# Euclid’s Division Lemma

** Euclid’s Division Lemma** is one of the fundamental theorems proposed by the ancient Greek mathematician Euclid. This theorem explains that for any two integers

**and**

**a****, we have other two positive integers**

**b****and**

**q****such that,**

**r****. With the help of Euclid’s Division Lemma an algorithm is defined i.e.,**

**a = bq + r****which is used to find the HCF of any two**

**Euclid’s Division Algorithm****. In this algorithm, apply Euclid’s Division Lemma multiple times to get the**

**numbers**

**Highest Common Factor****)**

**(HCF****of two numbers.**

To understand** Euclid’s Division Algorithm** we first need to understand

**. Lemma is like a theorem and we will learn about Euclid’s Division Lemma, Euclid’s Division Algorithm, and others in detail in this article.**

**Euclid’s Division Lemma****Euclid’s Division Lemma Definition**

**Euclid’s Division Lemma Definition**

** Euclid’s Division Lemma** gives the relation between the various components of

**It explains that for any two positive integers say a and b there exist two unique integers q and r such that**

**Division.****. In this method, we call**

**a = bq + r****the quotient of the division, and**

**q****is the remainder of the division.**

**r**We have learned the division algorithm as,

Dividend = Divisor × Quotient + Remainder

This is nothing but another name for Euclid’s Division Lemma

Now let’s look at the statement of **Euclid’s Division Lemma**

**Statement of Euclid’s Division Lemma**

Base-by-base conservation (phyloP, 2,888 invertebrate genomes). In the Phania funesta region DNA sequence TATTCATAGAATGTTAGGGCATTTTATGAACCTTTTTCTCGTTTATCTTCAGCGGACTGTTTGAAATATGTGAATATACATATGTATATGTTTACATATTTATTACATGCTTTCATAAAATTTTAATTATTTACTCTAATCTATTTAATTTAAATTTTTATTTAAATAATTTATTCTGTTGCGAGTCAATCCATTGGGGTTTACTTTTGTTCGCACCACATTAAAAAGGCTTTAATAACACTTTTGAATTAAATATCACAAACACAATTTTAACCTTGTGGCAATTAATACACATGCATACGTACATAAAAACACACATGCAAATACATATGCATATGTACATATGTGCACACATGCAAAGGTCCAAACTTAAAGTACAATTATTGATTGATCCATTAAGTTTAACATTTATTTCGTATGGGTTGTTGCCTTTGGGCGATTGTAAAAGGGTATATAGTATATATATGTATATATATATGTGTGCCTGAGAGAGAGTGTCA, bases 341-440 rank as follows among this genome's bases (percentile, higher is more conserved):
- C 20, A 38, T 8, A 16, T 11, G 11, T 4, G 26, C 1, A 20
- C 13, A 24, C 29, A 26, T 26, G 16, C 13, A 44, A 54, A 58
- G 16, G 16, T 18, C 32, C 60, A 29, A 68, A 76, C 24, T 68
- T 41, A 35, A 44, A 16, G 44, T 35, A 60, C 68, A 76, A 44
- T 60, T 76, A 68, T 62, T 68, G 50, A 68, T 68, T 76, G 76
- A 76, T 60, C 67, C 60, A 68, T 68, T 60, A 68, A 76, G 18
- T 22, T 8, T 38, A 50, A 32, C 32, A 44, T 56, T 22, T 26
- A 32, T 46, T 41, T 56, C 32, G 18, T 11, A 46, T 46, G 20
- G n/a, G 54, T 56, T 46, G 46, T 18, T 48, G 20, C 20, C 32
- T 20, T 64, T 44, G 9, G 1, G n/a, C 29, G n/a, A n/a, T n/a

**Statement of Euclid’s Division Lemma**

For any two positive integers a and b, there exists a unique set of integers q and r, such that:

a = b q + rWhere,

is called the quotient, andqis called the remainder,r0 ≤ r < b.

Let’s consider an ** example **of Euclid’s Division Lemma for better understanding.

Here, the given numbers are, 39(=a) and 6(=b) we can write it in a = bq + r form as,

**39 = 6×6 + 3**

where, quotient(q) is ** 6 **and remainder(r) is

**3.**Now, the Euclid Division Lemma is, a = b × (q + r) can be written as,

Dividend = (Divisor × Quotient) + Remainder

- Euclid’s Division Lemma has many Applications related to the Divisibility of Integers
- It can be used to find
theof two numbers.**HCF**

## Proof of Euclid’s Division Lemma

For any two positive integers a and b, there exist unique integers q and r such that a = bq + r, where 0 ≤ r < b.”

To prove Euclid’s Division Lemma, we need to establish two main parts: the existence and uniqueness of the integers q and r.

### Existence

We will prove the existence of integers q and r such that a = bq + r, where 0 ≤ r < b.

Consider the set S = {a – bk | k is an integer and a – bk ≥ 0}. S represents the set of all possible remainders when a is divided by b.

If S is empty, then there are no possible remainders greater than or equal to 0. However, this contradicts the fact that itself is an element of S (since a – b × 0 = a), and therefore, S cannot be empty.

Now, let’s assume that S contains a positive integer. In other words, there exists some k such that a – bk = r > 0. We can rewrite this equation as a = bq + r, where q = k and r is the remainder.

The only remaining case is when S contains negative integers only. Suppose a – bx < 0 for all integers x. This implies that a < bx for all x, which further implies a < b × 0. But this contradicts the fact that a is a positive integer. Hence, it is not possible for S to contain negative integers only.

Therefore, there must be a non-negative integer r in S. Hence, we have proven the existence part of Euclid’s Division Lemma.

### Uniqueness

We will now prove the uniqueness of the integers q and r in Euclid’s Division Lemma.

Suppose there exist two pairs of integers (q₁, r₁) and (q₂, r₂) such that a = bq₁ + r₁ and a = bq₂ + r₂, where 0 ≤ r₁ < b and 0 ≤ r₂ < b.

Subtracting these two equations, we get:

bq₁ + r₁ – (bq₂ + r₂) = 0

Simplifying, we have:

b(q₁ – q₂) + (r₁ – r₂) = 0